Paul Pillar

The Political Echelon's Stupid Idea

Meir Dagan, the recently retired director of Mossad, made headlines in the Israeli press over the weekend by remarking at a conference that any military strike on Iran's nuclear facilities would be a “stupid idea.” Dagan, who headed the Israeli intelligence service for eight years and knows a thing or two about the behavior and perspectives of other actors in the Middle East, further commented that such an attack would risk a long war and might not even achieve its initial objectives. Israeli Defense Minister Ehud Barak responded by stating that Dagan was “not wise to share his thoughts, as legitimate as they may be,” with the public. “In the end of the day,” said Barak, “these issues and decisions belong by their nature to the political echelon.”

As a retired intelligence officer who, having been liberated by retirement, now shares his thoughts with the public, I naturally take a dim view of Barak trying to shut up Dagan. More important, especially for anyone who may have Israel's interests at heart, stifling open analysis and debate—including the observations of someone with the regional experience and knowledge of Dagan—is a prescription for arriving at policies that are apt to be damaging to those interests. And this in a country that legitimately prides itself in having vigorous public debate on issues of national importance.

Fortunately, the danger of either Israel or the United States going to war against Iran seems less at the moment than it has at times during the past several years. The futures markets that trade in predictions of such things say that danger has been going down over the past twelve months. This reflects a combination of technical problems apparently slowing again the progress of the Iranian nuclear program, a sufficient number of other subjects to preoccupy both Israel and the United States, and a sufficient measure of sanity in the current White House.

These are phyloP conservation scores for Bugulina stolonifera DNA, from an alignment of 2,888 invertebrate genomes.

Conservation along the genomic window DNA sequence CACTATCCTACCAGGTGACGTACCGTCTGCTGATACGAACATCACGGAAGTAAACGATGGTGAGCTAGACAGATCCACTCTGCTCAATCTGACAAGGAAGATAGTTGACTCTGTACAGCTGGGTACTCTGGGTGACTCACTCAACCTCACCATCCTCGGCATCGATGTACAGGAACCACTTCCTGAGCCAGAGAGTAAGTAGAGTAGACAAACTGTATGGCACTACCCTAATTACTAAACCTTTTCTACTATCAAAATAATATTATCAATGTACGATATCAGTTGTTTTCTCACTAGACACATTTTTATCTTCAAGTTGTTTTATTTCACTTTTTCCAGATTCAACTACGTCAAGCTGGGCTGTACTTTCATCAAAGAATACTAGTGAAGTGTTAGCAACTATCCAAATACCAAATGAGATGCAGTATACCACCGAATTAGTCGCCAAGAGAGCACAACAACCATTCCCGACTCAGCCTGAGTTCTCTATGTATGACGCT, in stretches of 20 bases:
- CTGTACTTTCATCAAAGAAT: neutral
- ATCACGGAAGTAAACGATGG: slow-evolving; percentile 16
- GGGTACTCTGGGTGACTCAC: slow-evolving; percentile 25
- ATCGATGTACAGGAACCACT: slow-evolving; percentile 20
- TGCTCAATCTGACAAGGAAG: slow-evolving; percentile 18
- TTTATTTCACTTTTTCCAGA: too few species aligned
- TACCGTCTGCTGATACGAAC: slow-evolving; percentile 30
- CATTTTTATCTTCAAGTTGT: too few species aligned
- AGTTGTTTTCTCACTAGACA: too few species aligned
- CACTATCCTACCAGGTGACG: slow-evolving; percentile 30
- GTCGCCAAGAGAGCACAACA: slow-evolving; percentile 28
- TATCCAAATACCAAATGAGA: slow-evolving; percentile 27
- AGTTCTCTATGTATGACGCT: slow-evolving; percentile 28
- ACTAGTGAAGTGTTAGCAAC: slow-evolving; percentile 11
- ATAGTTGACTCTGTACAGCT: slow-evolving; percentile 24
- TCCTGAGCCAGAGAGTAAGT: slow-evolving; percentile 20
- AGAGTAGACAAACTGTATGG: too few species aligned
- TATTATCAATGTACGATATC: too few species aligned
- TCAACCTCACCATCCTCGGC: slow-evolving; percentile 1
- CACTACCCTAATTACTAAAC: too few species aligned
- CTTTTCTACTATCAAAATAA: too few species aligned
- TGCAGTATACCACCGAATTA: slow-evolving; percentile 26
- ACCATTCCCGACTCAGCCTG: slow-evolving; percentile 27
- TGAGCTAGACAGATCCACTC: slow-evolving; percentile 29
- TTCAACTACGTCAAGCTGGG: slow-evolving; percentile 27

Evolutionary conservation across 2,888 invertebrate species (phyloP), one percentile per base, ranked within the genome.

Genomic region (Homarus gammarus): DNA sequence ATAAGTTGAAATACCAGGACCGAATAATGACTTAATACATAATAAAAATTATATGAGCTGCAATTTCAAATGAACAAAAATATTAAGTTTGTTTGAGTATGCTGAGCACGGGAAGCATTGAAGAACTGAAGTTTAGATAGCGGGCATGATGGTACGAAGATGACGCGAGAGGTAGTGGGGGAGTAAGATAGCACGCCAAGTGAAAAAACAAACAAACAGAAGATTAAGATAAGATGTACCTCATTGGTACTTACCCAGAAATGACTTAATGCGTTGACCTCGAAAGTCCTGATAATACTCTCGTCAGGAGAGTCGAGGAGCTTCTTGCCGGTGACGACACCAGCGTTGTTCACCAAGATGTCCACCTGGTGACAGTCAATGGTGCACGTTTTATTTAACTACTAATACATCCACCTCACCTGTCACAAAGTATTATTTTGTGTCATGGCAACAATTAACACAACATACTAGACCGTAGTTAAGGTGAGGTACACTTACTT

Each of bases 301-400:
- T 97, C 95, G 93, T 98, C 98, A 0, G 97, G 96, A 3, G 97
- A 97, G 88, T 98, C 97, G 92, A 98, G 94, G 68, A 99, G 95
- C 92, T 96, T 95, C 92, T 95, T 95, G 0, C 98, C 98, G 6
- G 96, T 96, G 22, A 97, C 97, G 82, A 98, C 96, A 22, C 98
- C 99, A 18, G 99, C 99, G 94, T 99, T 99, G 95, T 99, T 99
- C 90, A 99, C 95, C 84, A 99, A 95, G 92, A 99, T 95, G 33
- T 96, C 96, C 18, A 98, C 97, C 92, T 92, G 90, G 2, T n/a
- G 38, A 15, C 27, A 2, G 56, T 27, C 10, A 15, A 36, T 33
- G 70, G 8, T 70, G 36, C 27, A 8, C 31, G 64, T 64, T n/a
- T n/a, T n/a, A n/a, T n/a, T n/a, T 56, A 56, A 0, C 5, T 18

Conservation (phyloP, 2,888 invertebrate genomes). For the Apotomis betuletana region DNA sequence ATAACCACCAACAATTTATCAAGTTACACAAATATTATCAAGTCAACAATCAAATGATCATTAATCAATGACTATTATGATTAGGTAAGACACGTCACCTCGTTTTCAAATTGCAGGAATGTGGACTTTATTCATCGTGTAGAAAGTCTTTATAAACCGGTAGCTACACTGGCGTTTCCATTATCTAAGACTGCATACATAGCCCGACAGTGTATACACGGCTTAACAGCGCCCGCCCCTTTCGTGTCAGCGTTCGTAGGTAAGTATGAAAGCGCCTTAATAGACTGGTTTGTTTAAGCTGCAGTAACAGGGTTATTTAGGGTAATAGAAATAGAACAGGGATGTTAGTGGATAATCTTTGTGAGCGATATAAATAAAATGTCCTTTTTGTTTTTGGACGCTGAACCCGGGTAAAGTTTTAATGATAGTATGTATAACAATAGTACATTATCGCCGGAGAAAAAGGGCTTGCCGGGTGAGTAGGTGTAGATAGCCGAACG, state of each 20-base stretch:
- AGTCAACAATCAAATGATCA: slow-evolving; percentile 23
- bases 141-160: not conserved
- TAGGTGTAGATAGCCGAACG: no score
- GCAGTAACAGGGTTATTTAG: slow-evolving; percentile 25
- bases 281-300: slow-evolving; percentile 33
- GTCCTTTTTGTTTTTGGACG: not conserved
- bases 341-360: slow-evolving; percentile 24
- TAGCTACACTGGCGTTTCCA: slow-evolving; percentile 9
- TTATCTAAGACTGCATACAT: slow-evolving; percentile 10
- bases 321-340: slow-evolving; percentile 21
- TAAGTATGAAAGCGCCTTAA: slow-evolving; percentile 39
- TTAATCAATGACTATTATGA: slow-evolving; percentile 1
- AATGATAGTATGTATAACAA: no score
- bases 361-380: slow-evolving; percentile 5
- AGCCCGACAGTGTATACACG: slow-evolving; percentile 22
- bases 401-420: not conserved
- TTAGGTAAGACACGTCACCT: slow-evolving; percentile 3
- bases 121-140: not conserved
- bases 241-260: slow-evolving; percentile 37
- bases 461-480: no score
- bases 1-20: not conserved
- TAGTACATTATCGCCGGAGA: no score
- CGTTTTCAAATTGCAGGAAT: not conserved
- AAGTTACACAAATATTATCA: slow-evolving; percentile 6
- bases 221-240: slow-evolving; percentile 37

But the possibility of such a war still lurks over the horizon. It is a specter that, if it ever were to materialize, would be not only stupid for Israeli interests but also disastrous for U.S. interests. So it is still worth worrying about this possibility, and about the defects of discourse and debate on this subject that might cause odds on the possibility to shorten again. One reason that a course of action that should have been discarded long ago as utter folly is still considered a possibility at all is the influence of that close-minded political echelon in Israel. Another reason is that what has passed for informed discussion of this topic in the United States has been at least as truncated as the comparable discussion in Israel. In contrast to all the anxiety over how many centrifuges are spinning at Natanz, there has been a paucity of attention to the many ramifications of an attack against Iran—including both what would probably ensue as well as what would be only possible but would be even more disastrous. And this is in addition to there being almost no real analysis of exactly what the consequences would be if Iran were to obtain a nuclear weapon. Instead of analysis there has only been emotional, absolutist rhetoric of the “must never be allowed to happen” variety.

Let us hope that before the price of futures on war with Iran begins to rise again, we will hear more careful discussion of the consequences. Let us further hope that in such discussion, we will hear fully from the Meir Dagans in both Israel and the United States, and not let them be silenced by the Ehud Baraks and other members of the political echelon.